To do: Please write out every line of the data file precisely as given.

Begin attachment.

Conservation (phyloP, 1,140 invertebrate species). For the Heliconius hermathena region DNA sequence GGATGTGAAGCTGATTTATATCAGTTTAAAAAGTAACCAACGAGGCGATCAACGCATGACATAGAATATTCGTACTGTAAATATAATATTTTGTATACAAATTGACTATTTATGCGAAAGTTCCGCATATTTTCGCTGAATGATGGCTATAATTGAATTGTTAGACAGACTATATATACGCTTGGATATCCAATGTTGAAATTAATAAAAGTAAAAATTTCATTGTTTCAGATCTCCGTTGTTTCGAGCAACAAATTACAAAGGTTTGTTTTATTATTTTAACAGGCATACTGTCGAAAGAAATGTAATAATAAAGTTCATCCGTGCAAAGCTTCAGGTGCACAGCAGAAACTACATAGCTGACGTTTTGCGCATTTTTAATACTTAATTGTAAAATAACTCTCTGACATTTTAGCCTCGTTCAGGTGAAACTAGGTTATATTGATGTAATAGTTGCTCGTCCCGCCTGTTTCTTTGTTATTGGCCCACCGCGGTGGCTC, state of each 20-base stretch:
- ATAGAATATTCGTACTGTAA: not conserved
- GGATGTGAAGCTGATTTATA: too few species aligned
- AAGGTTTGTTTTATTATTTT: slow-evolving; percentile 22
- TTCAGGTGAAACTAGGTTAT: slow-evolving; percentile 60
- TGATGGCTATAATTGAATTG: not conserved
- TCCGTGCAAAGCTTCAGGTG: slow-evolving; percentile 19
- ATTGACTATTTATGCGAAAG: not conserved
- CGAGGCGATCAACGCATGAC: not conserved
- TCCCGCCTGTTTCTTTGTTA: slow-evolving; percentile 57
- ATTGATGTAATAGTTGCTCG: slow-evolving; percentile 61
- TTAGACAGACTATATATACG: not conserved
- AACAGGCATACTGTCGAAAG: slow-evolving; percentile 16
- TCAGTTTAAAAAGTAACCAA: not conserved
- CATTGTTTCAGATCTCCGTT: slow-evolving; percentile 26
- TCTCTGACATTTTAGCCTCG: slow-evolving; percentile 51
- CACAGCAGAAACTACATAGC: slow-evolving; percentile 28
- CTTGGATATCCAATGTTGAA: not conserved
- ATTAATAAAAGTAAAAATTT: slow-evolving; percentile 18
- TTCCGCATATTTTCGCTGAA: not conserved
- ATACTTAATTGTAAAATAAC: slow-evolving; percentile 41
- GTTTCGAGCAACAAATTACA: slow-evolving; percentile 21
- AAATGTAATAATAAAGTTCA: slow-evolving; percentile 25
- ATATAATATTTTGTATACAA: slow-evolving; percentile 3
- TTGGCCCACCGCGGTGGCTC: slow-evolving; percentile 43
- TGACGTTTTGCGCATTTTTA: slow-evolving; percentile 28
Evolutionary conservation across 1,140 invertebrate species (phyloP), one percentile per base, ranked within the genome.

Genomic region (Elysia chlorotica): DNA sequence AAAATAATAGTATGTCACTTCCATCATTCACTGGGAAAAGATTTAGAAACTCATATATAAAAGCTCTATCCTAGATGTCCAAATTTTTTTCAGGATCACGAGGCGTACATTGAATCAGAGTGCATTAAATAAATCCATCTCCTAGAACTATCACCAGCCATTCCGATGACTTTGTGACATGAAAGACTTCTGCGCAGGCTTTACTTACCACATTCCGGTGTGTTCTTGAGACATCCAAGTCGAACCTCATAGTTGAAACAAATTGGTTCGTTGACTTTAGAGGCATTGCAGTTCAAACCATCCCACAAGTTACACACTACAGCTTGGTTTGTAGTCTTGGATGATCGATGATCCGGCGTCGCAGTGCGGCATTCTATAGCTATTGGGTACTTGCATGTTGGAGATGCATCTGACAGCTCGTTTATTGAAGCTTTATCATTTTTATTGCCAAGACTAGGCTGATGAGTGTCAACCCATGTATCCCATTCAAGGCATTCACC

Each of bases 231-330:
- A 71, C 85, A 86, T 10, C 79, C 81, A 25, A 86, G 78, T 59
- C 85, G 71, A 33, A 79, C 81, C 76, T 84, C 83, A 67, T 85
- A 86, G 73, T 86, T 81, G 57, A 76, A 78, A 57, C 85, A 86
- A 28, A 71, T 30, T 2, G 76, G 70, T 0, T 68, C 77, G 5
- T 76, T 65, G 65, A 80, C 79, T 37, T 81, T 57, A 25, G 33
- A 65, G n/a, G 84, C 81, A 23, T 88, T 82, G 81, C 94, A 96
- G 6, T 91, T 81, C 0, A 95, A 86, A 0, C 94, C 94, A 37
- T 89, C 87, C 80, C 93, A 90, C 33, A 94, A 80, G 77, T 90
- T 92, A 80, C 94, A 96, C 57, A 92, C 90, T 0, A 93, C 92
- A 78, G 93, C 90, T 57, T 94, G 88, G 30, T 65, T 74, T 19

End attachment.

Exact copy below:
Conservation (phyloP, 1,140 invertebrate species). For the Heliconius hermathena region DNA sequence GGATGTGAAGCTGATTTATATCAGTTTAAAAAGTAACCAACGAGGCGATCAACGCATGACATAGAATATTCGTACTGTAAATATAATATTTTGTATACAAATTGACTATTTATGCGAAAGTTCCGCATATTTTCGCTGAATGATGGCTATAATTGAATTGTTAGACAGACTATATATACGCTTGGATATCCAATGTTGAAATTAATAAAAGTAAAAATTTCATTGTTTCAGATCTCCGTTGTTTCGAGCAACAAATTACAAAGGTTTGTTTTATTATTTTAACAGGCATACTGTCGAAAGAAATGTAATAATAAAGTTCATCCGTGCAAAGCTTCAGGTGCACAGCAGAAACTACATAGCTGACGTTTTGCGCATTTTTAATACTTAATTGTAAAATAACTCTCTGACATTTTAGCCTCGTTCAGGTGAAACTAGGTTATATTGATGTAATAGTTGCTCGTCCCGCCTGTTTCTTTGTTATTGGCCCACCGCGGTGGCTC, state of each 20-base stretch:
- ATAGAATATTCGTACTGTAA: not conserved
- GGATGTGAAGCTGATTTATA: too few species aligned
- AAGGTTTGTTTTATTATTTT: slow-evolving; percentile 22
- TTCAGGTGAAACTAGGTTAT: slow-evolving; percentile 60
- TGATGGCTATAATTGAATTG: not conserved
- TCCGTGCAAAGCTTCAGGTG: slow-evolving; percentile 19
- ATTGACTATTTATGCGAAAG: not conserved
- CGAGGCGATCAACGCATGAC: not conserved
- TCCCGCCTGTTTCTTTGTTA: slow-evolving; percentile 57
- ATTGATGTAATAGTTGCTCG: slow-evolving; percentile 61
- TTAGACAGACTATATATACG: not conserved
- AACAGGCATACTGTCGAAAG: slow-evolving; percentile 16
- TCAGTTTAAAAAGTAACCAA: not conserved
- CATTGTTTCAGATCTCCGTT: slow-evolving; percentile 26
- TCTCTGACATTTTAGCCTCG: slow-evolving; percentile 51
- CACAGCAGAAACTACATAGC: slow-evolving; percentile 28
- CTTGGATATCCAATGTTGAA: not conserved
- ATTAATAAAAGTAAAAATTT: slow-evolving; percentile 18
- TTCCGCATATTTTCGCTGAA: not conserved
- ATACTTAATTGTAAAATAAC: slow-evolving; percentile 41
- GTTTCGAGCAACAAATTACA: slow-evolving; percentile 21
- AAATGTAATAATAAAGTTCA: slow-evolving; percentile 25
- ATATAATATTTTGTATACAA: slow-evolving; percentile 3
- TTGGCCCACCGCGGTGGCTC: slow-evolving; percentile 43
- TGACGTTTTGCGCATTTTTA: slow-evolving; percentile 28
Evolutionary conservation across 1,140 invertebrate species (phyloP), one percentile per base, ranked within the genome.

Genomic region (Elysia chlorotica): DNA sequence AAAATAATAGTATGTCACTTCCATCATTCACTGGGAAAAGATTTAGAAACTCATATATAAAAGCTCTATCCTAGATGTCCAAATTTTTTTCAGGATCACGAGGCGTACATTGAATCAGAGTGCATTAAATAAATCCATCTCCTAGAACTATCACCAGCCATTCCGATGACTTTGTGACATGAAAGACTTCTGCGCAGGCTTTACTTACCACATTCCGGTGTGTTCTTGAGACATCCAAGTCGAACCTCATAGTTGAAACAAATTGGTTCGTTGACTTTAGAGGCATTGCAGTTCAAACCATCCCACAAGTTACACACTACAGCTTGGTTTGTAGTCTTGGATGATCGATGATCCGGCGTCGCAGTGCGGCATTCTATAGCTATTGGGTACTTGCATGTTGGAGATGCATCTGACAGCTCGTTTATTGAAGCTTTATCATTTTTATTGCCAAGACTAGGCTGATGAGTGTCAACCCATGTATCCCATTCAAGGCATTCACC

Each of bases 231-330:
- A 71, C 85, A 86, T 10, C 79, C 81, A 25, A 86, G 78, T 59
- C 85, G 71, A 33, A 79, C 81, C 76, T 84, C 83, A 67, T 85
- A 86, G 73, T 86, T 81, G 57, A 76, A 78, A 57, C 85, A 86
- A 28, A 71, T 30, T 2, G 76, G 70, T 0, T 68, C 77, G 5
- T 76, T 65, G 65, A 80, C 79, T 37, T 81, T 57, A 25, G 33
- A 65, G n/a, G 84, C 81, A 23, T 88, T 82, G 81, C 94, A 96
- G 6, T 91, T 81, C 0, A 95, A 86, A 0, C 94, C 94, A 37
- T 89, C 87, C 80, C 93, A 90, C 33, A 94, A 80, G 77, T 90
- T 92, A 80, C 94, A 96, C 57, A 92, C 90, T 0, A 93, C 92
- A 78, G 93, C 90, T 57, T 94, G 88, G 30, T 65, T 74, T 19